The South African National Bottled Water Association (SANBWA) has endorsed Plastics SA’s view that only a behaviour change on the part of global citizens will have a significant impact on the amount of plastic in the litter streams.
Plastics SA Executive Director, Anton Hanekom, recently wrote: “Over the past 25 years, our position has never changed: Plastics don’t litter – people do! Every piece of plastic has value and has the potential to be repurposed and recycled into something new.
“Whilst a battle rages on around the issue of litter in the environment, Plastics SA and its members will continue to make a tangible difference through various clean-up operations such as coordinating South Africa’s participation in the International Coastal Clean-Up, Operation Clean-Sweep, river catchment projects and ongoing education campaigns around the country.”
He pointed to the fact, that each July, people across the globe take part in ‘Plastic Free July’, an international movement that aims to reduce the amount of plastic waste in the environment by encouraging fellow citizens to make the shift towards long-term, environmentally-friendly habits.
Unfortunately, over the past few years, numerous independent scientific studies been conducted to compare the environmental footprint of plastics versus other packaging materials, e.g. glass, paper or biodegradable packaging. Time and again, these life cycle analyses have proven that plastics require less energy, reduce waste and have lower carbon emissions. Most recently, said Hanekom, the CSIR released their findings that confirmed that reusable, plastic shopping bags are the best option for South Africa1.
“After comparing 21 environmental and socio-economic indicators, including water use, land use, global warming, the impacts of pollution, impact on employment and the affordability for consumers, the CSIR confirmed that locally produced plastic shopping bags have the lowest environmental footprint compared to carrier bags made from alternative materials, or even biodegradable bags – provided they that they are re-used.
“Even more compelling is the findings of Danish researchers who found that cotton bags need to be re-used 7 100 times to have the same cumulative environmental impact as using classic plastic bags2. For every seven trucks needed to deliver paper shopping bags, for example, only one truck is needed to deliver the same number of plastic shopping bags3, thereby further helping to reduce the environmental footprint and the amount of waste generated,” Hanekom said.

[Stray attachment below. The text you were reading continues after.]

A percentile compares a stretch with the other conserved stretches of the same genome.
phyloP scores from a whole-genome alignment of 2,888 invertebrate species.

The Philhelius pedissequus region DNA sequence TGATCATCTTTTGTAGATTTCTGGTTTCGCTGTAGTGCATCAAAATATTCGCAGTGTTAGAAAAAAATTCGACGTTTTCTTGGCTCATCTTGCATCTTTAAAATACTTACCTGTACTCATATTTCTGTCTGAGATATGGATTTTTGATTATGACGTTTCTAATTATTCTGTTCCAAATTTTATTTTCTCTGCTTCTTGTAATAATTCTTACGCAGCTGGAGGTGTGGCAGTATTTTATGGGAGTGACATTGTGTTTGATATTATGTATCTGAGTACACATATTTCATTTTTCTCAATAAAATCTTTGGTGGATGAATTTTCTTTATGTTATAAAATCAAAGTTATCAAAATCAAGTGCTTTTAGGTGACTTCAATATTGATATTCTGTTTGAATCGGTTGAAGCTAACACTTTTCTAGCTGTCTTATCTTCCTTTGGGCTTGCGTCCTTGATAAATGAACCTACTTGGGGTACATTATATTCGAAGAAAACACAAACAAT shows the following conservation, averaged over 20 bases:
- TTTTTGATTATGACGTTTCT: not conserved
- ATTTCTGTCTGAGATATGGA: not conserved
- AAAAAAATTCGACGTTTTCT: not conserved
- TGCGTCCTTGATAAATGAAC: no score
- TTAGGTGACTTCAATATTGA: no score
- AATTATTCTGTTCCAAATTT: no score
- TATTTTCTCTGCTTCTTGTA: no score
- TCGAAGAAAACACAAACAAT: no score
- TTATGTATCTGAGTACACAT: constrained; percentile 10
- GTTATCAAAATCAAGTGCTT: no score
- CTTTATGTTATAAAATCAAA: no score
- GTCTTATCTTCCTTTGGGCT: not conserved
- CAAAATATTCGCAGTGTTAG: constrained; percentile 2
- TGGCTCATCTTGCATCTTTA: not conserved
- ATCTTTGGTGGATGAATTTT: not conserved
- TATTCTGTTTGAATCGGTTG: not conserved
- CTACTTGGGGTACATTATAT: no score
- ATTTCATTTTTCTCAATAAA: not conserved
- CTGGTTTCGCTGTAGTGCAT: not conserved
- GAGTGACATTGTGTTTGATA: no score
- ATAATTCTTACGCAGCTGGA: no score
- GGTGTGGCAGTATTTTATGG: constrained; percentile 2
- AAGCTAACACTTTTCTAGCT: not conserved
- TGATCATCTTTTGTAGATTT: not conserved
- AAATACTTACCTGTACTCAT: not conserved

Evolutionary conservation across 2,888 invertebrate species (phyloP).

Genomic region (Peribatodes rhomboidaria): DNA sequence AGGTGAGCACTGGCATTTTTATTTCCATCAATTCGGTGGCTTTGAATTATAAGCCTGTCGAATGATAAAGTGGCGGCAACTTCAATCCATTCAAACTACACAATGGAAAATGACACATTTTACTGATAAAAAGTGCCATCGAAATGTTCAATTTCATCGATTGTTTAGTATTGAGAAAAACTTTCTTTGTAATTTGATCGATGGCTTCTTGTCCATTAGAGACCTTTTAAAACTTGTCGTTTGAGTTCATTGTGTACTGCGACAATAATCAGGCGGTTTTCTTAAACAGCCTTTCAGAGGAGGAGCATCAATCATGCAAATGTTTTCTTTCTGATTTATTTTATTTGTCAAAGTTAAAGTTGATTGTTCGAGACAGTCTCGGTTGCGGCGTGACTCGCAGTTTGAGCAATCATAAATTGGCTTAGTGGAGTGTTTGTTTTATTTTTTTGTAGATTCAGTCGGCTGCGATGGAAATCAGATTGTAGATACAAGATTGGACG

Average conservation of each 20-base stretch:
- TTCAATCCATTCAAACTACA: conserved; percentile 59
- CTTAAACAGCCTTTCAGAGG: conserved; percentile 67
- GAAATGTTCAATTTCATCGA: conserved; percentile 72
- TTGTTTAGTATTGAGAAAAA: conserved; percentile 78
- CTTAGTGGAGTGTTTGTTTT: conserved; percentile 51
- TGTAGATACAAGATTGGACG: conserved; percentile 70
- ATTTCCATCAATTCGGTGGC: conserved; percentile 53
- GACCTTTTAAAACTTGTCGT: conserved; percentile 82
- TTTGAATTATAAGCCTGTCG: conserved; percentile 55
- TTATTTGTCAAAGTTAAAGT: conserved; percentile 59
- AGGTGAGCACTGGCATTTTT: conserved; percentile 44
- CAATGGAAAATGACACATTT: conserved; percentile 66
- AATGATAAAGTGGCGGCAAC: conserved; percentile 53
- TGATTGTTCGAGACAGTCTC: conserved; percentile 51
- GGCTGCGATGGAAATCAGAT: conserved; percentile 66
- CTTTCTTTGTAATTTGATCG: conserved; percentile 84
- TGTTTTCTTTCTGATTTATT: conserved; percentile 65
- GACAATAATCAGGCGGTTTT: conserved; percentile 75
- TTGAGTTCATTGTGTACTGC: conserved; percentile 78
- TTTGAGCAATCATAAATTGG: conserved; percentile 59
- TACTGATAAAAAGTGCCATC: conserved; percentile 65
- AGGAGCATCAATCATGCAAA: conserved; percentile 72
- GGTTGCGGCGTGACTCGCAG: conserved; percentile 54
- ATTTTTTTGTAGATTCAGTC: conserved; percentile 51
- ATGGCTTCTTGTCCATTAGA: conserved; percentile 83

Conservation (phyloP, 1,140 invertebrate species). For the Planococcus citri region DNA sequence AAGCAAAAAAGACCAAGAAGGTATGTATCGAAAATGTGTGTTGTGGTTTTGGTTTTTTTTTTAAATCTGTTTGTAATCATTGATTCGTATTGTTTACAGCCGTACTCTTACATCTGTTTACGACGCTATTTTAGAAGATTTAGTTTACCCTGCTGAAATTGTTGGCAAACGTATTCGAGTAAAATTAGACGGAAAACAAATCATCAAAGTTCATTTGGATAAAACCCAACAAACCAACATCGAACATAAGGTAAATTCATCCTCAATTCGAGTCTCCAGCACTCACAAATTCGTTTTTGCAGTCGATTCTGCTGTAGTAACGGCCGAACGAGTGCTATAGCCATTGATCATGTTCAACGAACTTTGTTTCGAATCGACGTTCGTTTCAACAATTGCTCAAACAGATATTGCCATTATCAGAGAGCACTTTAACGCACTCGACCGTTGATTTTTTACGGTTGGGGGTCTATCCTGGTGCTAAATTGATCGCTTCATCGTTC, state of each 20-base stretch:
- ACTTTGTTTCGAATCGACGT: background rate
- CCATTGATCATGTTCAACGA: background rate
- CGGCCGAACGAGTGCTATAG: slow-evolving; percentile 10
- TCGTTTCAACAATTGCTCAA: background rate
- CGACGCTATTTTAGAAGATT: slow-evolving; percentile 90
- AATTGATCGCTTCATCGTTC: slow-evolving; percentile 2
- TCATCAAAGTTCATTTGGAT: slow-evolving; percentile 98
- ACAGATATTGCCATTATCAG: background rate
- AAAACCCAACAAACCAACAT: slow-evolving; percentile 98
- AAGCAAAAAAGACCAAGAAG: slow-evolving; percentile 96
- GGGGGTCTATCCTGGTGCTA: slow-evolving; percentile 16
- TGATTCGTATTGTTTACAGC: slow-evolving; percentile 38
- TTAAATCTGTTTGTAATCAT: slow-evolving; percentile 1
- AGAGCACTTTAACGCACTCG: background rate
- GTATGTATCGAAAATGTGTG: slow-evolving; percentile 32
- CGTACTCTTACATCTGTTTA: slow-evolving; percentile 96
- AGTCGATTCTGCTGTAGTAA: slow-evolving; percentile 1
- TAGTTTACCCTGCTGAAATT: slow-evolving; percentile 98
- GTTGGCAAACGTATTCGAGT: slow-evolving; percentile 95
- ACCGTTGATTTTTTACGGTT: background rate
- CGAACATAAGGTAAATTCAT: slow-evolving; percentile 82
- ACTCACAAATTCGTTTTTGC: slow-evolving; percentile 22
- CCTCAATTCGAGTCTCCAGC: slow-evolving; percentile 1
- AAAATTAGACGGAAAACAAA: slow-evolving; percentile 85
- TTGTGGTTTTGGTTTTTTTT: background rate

“The findings of studies like these mentioned by Anton as well as that recently conducted by the Green Alliance4 must be taken seriously,” said SANBWA Executive Director, Charlotte Metcalf. “They highlight that switching to aluminium will generate toxic waste, to glass would generate additional carbon emissions, and to carton will create hundreds of tonnes of low-quality waste.
“The message is clear: don’t accept alternatives without considering the proverbial whole picture.”
Metcalf reiterated Hanekom’s key point: “It is also clear that the real issue that needs to be addressed is not the use of plastics, but human behaviour. Every piece of carelessly discarded litter has the potential of ending up in the environment or polluting our oceans. Municipalities that fail to put an effective waste management system in place, not only fail their citizens, but jeopardise the health of our planet as they are inviting a waste crisis.”
The umbrella body representing the entire plastics industry value chain including raw material suppliers, converters and manufacturers, recyclers and machine suppliers, Plastics SA is a founding member of the South African Initiative to End Plastic Pollution in the Environment and a signatory of the Declaration of the Global Plastics Associations for Solutions on Marine Litter and the Plastics Pact.
Hanekom pointed out that the local plastics industry creates jobs for more than 60 000 South Africans. During 2018 alone, South Africa converted more than 1,8 million tons of polymer into plastic products. During the same year, recycled plastic waste tonnages increased by 12.2%, giving South Africa a collection rate of 46.3% and making the country a world leader in mechanical recycling.
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